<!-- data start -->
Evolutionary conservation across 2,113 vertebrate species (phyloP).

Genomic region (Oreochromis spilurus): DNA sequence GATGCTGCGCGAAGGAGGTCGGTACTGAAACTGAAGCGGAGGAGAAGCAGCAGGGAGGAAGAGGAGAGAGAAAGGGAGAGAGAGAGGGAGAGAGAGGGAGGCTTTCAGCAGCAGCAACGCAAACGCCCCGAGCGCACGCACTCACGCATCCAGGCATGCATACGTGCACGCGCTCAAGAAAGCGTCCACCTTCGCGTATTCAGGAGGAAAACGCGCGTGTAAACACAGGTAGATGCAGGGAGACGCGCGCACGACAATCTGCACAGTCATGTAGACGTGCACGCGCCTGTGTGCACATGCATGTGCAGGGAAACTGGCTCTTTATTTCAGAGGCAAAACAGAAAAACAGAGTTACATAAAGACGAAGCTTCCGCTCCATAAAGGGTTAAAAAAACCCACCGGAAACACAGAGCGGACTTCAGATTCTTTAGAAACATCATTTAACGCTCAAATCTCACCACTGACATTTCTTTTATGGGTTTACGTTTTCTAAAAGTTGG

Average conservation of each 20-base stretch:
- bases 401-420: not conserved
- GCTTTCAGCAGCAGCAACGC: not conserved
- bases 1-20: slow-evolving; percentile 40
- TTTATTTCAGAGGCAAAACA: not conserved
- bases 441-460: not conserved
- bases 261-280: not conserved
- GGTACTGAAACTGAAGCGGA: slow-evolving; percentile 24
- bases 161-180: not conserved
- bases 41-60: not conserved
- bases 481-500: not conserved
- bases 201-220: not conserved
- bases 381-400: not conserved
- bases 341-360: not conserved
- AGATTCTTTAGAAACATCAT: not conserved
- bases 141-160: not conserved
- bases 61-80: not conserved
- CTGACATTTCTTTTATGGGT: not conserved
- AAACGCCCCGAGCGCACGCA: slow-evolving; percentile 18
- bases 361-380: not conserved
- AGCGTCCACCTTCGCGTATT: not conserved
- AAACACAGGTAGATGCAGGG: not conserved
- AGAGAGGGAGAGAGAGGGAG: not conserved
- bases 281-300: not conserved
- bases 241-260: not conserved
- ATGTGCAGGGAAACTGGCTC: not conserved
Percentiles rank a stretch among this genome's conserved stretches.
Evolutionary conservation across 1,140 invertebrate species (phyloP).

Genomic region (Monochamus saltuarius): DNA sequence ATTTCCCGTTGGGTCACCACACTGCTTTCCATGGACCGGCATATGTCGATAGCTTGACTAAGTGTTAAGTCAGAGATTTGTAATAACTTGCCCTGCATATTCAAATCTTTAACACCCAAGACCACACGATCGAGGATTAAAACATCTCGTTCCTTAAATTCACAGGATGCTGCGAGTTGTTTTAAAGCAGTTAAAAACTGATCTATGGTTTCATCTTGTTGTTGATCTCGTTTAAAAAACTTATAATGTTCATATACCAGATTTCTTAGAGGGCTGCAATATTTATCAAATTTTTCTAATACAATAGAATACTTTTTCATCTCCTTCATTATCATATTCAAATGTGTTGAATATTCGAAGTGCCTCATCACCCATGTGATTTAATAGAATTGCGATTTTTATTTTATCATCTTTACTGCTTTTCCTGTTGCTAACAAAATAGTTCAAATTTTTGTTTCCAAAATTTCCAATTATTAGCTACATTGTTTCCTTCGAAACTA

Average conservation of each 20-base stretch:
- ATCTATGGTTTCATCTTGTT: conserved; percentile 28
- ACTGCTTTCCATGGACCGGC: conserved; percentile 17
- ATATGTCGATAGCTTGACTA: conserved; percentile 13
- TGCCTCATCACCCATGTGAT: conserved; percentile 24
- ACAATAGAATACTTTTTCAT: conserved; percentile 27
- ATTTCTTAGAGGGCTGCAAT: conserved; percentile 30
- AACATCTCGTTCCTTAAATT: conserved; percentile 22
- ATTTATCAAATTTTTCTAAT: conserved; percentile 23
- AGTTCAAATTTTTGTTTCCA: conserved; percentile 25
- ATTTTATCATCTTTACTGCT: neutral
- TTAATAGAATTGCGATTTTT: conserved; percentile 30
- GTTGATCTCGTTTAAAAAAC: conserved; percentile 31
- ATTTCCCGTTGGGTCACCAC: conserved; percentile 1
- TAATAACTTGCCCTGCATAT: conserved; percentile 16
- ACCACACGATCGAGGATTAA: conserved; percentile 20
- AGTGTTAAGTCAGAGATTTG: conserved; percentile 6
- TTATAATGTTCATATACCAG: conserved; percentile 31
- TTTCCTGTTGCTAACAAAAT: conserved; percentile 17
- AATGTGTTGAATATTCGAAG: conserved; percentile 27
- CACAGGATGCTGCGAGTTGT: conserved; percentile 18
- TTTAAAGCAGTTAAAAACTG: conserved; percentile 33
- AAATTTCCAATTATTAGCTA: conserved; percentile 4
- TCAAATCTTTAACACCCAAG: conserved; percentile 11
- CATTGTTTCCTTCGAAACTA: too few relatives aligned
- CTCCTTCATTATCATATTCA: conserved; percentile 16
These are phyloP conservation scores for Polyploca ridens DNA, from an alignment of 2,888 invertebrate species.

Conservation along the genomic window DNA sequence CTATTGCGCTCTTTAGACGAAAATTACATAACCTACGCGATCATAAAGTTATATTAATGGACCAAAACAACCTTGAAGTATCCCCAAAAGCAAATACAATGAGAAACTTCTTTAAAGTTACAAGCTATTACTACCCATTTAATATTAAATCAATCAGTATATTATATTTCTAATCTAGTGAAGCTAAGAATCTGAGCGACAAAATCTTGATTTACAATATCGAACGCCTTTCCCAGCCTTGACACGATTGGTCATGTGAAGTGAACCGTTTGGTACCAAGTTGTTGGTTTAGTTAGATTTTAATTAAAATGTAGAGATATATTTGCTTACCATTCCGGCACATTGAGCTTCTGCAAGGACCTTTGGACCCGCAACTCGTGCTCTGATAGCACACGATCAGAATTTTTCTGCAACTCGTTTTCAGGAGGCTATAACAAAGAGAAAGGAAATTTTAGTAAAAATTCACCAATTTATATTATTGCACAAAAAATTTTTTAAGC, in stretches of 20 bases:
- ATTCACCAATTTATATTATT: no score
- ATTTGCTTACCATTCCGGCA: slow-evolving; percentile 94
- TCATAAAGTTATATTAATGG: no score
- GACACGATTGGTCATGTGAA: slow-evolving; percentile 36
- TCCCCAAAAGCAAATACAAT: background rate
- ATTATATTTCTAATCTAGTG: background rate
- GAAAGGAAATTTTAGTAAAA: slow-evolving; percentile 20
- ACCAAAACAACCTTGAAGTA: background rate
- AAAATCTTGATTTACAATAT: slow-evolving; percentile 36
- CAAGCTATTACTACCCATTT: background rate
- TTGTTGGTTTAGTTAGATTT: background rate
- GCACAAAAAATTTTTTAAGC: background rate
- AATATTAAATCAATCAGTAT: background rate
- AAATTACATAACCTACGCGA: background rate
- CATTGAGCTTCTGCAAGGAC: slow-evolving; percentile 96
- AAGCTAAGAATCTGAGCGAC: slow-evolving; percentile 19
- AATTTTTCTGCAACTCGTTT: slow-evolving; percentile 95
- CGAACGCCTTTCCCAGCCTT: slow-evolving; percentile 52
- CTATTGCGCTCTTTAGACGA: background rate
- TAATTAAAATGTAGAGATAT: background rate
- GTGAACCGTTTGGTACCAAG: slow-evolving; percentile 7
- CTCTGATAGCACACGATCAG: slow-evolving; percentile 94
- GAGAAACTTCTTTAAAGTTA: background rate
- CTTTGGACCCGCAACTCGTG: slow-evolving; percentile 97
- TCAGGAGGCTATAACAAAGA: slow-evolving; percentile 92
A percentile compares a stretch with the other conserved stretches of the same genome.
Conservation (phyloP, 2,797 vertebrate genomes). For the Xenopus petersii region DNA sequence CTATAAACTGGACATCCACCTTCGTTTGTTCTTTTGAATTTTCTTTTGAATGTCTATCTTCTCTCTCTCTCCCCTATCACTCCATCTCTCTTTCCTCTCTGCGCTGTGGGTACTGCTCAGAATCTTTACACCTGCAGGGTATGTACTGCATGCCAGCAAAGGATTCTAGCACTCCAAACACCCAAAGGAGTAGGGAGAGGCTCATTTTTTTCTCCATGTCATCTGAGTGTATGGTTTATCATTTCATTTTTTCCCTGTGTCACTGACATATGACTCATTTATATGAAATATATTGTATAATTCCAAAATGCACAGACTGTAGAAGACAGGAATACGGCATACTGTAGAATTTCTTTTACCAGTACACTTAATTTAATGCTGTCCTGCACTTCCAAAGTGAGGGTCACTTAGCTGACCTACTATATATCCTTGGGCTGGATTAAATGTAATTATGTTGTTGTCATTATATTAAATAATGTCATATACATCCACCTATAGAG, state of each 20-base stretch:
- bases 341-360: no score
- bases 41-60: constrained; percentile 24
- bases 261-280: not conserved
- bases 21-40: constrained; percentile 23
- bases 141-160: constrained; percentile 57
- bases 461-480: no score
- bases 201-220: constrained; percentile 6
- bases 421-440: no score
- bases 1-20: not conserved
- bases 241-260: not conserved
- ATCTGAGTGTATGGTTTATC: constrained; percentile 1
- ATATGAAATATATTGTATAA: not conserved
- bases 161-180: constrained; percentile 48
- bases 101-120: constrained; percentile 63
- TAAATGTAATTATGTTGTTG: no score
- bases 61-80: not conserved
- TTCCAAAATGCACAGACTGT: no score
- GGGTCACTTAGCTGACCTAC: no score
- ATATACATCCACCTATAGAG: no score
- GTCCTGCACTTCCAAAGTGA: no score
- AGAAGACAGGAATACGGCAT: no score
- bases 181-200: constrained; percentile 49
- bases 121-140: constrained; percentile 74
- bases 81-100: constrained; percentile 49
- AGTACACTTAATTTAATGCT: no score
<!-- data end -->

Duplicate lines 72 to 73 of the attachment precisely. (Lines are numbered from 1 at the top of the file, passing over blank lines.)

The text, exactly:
- AATATTAAATCAATCAGTAT: background rate
- AAATTACATAACCTACGCGA: background rate